Epitaph on the World by Henry David Thoreau
Here lies the body of this world,
Whose soul alas to hell is hurled.
This golden youth long since was past,
Its silver manhood went as fast,
An iron age drew on at last;
‘Tis vain its character to tell,
The several fates which it befell,
What year it died, when ’twill arise,
We only know that here it lies.
Are we really powerless in relation to those things in our communities, in our country and in the world that cause despair, disgust and woe? Or do we yet have a voice? Thoreau declared the death of the soul of the world we inhabit, yet I have to believe that deep in the heart of man is a glowing ember of conviction that life can, and should be better.
I’m often astonished by how quickly change occurs in the human experience. What was hardly imaginable just months ago can become the new normal in the blink of an eye, even without cataclysmic change!
The human being is an extremely adaptable creature. At the same time, we human beings are creatures of habit. The status quo is malleable concept, not one that is set in stone. What is new, especially in American culture, can become the new norm with little ado.
Warren G. Harding‘s campaign promise when he ran for President in 1920 was for “a return to normalcy” (i.e. a return to life the way it was before World War I). I’ve wondered throughout my life what “normal” really is. Is there an original “normal” from which we’ve strayed in the course of human history?
We like to think that we’ve evolved form our humble beginnings as primates, yet I have to hold out for the possibility, at least, that the theory (and it is just that) could be faulty. I would be remiss from a scientific standpoint were I to fail to leave room for other explanations, until the matter is resolved conclusively. There is evidence scattered about the earth – things that make you say “hmmmm?” – that doesn’t fit within the tidy theories that have their roots in another theory, that of uniformitarianism.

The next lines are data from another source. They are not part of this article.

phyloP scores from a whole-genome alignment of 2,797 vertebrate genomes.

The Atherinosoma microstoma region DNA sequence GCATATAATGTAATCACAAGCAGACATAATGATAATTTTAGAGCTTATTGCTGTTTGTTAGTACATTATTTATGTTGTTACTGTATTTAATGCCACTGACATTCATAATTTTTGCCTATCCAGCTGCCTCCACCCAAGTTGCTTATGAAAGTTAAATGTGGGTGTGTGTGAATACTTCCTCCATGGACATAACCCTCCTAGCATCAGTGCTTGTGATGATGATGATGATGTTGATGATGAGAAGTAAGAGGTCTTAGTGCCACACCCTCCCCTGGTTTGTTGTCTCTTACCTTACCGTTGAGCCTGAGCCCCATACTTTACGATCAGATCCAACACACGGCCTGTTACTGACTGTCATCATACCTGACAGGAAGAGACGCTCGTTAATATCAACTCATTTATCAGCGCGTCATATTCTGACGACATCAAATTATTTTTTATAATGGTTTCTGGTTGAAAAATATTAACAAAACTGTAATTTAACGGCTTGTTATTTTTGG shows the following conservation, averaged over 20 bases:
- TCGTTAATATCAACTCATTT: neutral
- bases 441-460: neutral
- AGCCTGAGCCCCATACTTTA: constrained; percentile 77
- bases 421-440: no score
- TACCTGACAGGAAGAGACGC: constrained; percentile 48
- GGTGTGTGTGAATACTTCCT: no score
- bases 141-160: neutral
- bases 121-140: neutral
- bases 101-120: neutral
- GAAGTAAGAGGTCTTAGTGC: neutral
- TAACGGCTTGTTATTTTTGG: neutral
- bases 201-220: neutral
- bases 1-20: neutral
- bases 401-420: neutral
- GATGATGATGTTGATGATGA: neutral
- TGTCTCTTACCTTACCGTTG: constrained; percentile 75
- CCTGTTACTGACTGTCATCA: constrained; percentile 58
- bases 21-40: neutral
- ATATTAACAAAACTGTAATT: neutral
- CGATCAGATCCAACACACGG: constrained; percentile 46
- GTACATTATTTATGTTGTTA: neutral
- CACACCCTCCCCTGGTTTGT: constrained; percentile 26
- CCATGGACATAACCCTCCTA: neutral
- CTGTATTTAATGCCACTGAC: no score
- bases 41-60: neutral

Significant evidence suggests that there were mighty and advanced civilizations on earth that were lost due to cataclysmic events. According to Plato’s dialogues “Timaeus and Critias, the Athenian statesman, lawmaker and poet, Solon (638-558 B.C.), visited Neith’s temple at Sais and received from the resident priests an account of a forgotten ancient civilization.
Then there are massive structures around the earth, the Great Pyramid in Egypt, for instance, that has been described by modern architects and builders as being impossible to build using today’s technology. Built to exacting standards that far surpass and building parameters we use today, it is hard to imagine how a bunch of slaves could have managed their construction so long ago. Part of me has to wonder if there is more to the story…
At any rate, Thoreau laments the loss of the “soul” of our world in his poem. I too feel a certain sadness when I stop to consider the general condition of our world, of humanity and of the future. I cannot help but ask myself, “is this the best that we as human beings can do?”
No matter how far we think we’ve come, I hesitate to resign myself to the explanations that are so far given in both religious and scientific circles for who we are, why we’re here and from whence we’ve come.
What about you? Have you stopped to consider whether you have deliberately or perhaps just by default given up on the world? Say it isn’t so!